On one episode she cooked up 'Pearl Balls' which are essentially steamed pork meatballs rolled in sticky rice. Sounds delicious! I don't often cook Chinese food using a recipe (afterall, Dad always taught me how to cook with "a little of this" and "just enough of that" and his recipes are killer!), but I was really eager to test out Ching's version.
|Pearl Meatballs, using Ching-He Huang's recipe on Cooking Channel TV|
I followed her recipe almost exactly and I was so pleased with how it came out! I made a few very minor substitutions which I've noted below. Check out Ching's recipe, reposted below courtesy of Cooking Channel TV, and follow along with my pictures. This one's a keeper, and it's pretty easy!
12 oz. Ground Pork (or a boneless, skinless piece of pork belly)
2" piece of fresh Ginger, peeled
1/2 cube vegetable bouillon (I substituted with chicken bouillon as I had it on hand)
1 tsp Cornstarch, plus more for rolling
1 tsp Chinese Five Spice Powder
1 tsp Shaoshing rice wine
Freshly ground white pepper
1 large egg yolk, beaten
1 scallion, chopped fine (my addition, not in Ching's recipe)
1/2 cup glutinous white rice (sticky rice!), soaked overnight in cold water and drained
Optional dipping sauce: Black rice vinegar, chili oil, or soy sauce
The thing with this recipe is you need to plan ahead. The night before you plan on making the meatballs, rinse the sticky rice and soak it overnight in cold water. Drain it the next day when you are ready to make the meatballs.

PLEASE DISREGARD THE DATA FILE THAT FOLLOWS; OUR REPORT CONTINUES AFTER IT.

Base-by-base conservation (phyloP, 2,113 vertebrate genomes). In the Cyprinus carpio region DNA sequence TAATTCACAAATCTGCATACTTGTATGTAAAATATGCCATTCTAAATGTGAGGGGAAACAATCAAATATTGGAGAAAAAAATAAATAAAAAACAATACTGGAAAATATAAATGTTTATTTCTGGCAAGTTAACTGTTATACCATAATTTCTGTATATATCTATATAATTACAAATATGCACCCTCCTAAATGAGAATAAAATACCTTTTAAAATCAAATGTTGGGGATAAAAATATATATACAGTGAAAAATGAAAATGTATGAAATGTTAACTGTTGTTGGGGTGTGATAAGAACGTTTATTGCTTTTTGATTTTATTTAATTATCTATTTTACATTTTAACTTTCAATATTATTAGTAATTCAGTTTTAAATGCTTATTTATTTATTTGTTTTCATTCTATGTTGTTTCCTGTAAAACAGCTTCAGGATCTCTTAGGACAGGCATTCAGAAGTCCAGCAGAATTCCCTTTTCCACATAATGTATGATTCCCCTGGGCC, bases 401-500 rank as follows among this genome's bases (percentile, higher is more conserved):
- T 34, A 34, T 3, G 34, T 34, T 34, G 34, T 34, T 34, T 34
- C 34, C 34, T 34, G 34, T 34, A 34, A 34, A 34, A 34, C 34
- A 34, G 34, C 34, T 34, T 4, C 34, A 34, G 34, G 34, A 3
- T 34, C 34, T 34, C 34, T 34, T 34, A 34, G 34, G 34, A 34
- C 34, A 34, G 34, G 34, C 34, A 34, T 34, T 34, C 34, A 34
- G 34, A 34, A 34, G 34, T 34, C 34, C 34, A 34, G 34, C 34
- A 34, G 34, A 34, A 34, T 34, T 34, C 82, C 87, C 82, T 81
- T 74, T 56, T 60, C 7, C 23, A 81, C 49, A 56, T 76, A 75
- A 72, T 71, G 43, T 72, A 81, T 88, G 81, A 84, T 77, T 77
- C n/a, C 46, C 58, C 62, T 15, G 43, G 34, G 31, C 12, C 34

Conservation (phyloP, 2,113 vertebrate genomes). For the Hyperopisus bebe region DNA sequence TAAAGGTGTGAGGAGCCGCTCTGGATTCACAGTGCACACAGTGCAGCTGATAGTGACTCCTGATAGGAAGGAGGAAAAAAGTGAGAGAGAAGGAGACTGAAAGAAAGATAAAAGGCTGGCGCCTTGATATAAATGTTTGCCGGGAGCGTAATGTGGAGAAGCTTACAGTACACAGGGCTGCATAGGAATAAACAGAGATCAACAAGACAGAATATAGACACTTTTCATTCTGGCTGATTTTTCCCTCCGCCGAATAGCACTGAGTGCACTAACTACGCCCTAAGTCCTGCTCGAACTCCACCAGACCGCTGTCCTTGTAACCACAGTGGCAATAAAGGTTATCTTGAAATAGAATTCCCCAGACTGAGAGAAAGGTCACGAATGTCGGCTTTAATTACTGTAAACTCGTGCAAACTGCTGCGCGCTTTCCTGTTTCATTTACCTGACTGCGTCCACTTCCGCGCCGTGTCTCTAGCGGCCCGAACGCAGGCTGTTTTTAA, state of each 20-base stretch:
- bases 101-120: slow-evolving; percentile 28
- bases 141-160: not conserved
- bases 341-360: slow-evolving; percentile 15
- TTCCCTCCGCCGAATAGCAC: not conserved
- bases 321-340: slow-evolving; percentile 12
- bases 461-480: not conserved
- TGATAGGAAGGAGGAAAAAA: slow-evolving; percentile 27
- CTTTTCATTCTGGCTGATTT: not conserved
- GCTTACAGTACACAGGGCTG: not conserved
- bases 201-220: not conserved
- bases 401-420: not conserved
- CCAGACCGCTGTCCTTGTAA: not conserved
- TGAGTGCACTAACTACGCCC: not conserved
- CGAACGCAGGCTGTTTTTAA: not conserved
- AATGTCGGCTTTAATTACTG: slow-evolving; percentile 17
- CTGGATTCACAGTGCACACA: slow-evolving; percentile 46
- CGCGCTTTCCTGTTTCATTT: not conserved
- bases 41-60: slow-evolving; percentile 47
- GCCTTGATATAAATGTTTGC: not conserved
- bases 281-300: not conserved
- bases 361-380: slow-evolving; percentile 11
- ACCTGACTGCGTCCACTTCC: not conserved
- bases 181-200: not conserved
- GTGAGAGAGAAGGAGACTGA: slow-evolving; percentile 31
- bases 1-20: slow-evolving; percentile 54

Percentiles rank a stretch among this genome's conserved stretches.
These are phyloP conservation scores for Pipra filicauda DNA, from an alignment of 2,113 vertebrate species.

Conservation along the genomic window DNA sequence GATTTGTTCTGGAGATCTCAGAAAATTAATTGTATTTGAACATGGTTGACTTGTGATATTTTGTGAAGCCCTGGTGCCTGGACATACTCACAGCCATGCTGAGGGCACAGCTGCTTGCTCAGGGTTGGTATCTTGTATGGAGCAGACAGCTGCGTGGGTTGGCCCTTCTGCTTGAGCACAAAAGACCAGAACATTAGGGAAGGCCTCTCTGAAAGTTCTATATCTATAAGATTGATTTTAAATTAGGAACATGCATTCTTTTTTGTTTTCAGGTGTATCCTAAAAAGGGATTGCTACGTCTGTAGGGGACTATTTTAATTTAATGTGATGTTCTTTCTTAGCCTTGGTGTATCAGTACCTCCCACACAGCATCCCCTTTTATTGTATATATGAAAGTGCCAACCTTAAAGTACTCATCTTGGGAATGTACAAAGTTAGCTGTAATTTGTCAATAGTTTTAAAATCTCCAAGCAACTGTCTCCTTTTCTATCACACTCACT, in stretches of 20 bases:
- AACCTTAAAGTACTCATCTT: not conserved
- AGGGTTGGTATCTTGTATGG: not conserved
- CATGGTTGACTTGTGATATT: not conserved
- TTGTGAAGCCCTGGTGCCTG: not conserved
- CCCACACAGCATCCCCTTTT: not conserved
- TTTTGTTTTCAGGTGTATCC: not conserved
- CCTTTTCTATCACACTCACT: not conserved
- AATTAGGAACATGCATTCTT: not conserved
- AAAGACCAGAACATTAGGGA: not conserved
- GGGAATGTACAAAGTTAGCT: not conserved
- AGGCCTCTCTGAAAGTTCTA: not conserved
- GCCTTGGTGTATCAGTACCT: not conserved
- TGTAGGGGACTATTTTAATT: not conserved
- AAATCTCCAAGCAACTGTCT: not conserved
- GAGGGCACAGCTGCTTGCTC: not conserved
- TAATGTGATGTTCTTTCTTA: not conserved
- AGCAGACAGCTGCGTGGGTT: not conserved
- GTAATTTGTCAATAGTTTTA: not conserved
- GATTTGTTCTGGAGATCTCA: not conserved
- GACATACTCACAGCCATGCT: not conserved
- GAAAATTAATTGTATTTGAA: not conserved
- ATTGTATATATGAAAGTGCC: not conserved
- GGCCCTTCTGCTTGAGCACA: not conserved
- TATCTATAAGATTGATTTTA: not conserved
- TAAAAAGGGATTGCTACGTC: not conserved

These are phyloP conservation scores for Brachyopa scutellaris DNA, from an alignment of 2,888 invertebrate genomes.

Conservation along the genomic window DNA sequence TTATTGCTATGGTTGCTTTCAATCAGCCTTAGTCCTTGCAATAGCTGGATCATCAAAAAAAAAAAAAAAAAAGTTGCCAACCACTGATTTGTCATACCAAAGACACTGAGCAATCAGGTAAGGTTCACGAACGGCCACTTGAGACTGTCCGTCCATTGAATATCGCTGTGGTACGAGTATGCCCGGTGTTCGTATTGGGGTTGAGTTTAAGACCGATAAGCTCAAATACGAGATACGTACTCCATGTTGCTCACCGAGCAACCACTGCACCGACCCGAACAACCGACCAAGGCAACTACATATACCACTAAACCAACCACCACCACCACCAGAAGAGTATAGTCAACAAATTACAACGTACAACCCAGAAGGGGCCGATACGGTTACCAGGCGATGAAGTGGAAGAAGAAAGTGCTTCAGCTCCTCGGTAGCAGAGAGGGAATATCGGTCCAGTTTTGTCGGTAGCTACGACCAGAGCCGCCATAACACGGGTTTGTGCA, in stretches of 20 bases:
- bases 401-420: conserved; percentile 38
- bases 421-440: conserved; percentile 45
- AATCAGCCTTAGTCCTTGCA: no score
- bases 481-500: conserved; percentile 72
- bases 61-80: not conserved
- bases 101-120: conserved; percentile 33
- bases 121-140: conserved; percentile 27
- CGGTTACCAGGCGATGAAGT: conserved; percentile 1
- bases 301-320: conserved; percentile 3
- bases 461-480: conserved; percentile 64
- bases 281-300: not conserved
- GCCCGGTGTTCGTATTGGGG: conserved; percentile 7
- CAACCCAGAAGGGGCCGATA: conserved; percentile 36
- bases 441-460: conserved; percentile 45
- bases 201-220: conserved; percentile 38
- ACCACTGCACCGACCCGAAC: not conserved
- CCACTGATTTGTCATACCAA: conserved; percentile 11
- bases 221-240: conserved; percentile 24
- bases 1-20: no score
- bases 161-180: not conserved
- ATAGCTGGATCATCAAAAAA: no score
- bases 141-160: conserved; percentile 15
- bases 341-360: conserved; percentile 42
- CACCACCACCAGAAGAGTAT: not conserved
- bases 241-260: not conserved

Ching favors using pork belly, but you can also use ground pork. I opted for ground pork to keep the fat content down. Working on a large cutting board, place the ground pork in the middle and chop roughly to loosen the meat. Spread it out in a thin layer on the board.
Grate the ginger, shallot and bouillon over the meat using a fine grater.
Sprinkle on the cornstarch, Chinese Five Spice powder, Shaoshing rice wine, salt, pepper, egg yolk and scallion.
|Pearl Meatballs mixture|
Mix well until combined using a your knife again.
Put some cornstarch in a shallow bowl. Roll the pork mixture into a ping pong ball-size meatball. Then roll it in the cornstarch to lightly coat. Shake off any excess and hold the meatballs on a plate.
|Roll the ball in cornstarch|
|Let the balls rest on a plate|
Using wet hands, put some of the soaked rice in your palm and roll the meatball into the rice, pressing the grains gently along the surface of the pork ball. Continue rolling until the meatballs are all coated with the rice.
Ching's recipe calls for you to use a bamboo steamer, but she also makes a note that you can use a vegetable steamer basket in a large pot. Since I don't have a bamboo steamer, I went with the vegetable basket method described below.
Using a paper towel, wipe vegetable oil over the surface of the vegetable steamer basket to prevent the rice from sticking to the basket when cooking. Or, you can lay some pieces of Nappa cabbage on the steamer basket and place the meatballs on top.
|Meatballs rolled in sticky rice and ready to be steamed!|
Fill a large pot with an inch of water, or low enough so the water level stays below the bottom of the vegetable steamer. Place the pearl balls into the steamer basket and steam for 20 to 25 minutes, until the meatballs are set and cooked through.
|All done! Pearl Meatballs|
I served the Pearl Meatballs right out of the steamer basket with dipping sauce on the side and a dish of tofu, edamame, scallions and egg. Dinner was delicious and it was a hit!
|Side dish of tofu, edamame and scallion and egg|
Have you ever had Pearl Meatballs before? It was a first for me. Let me know if you give this recipe a try!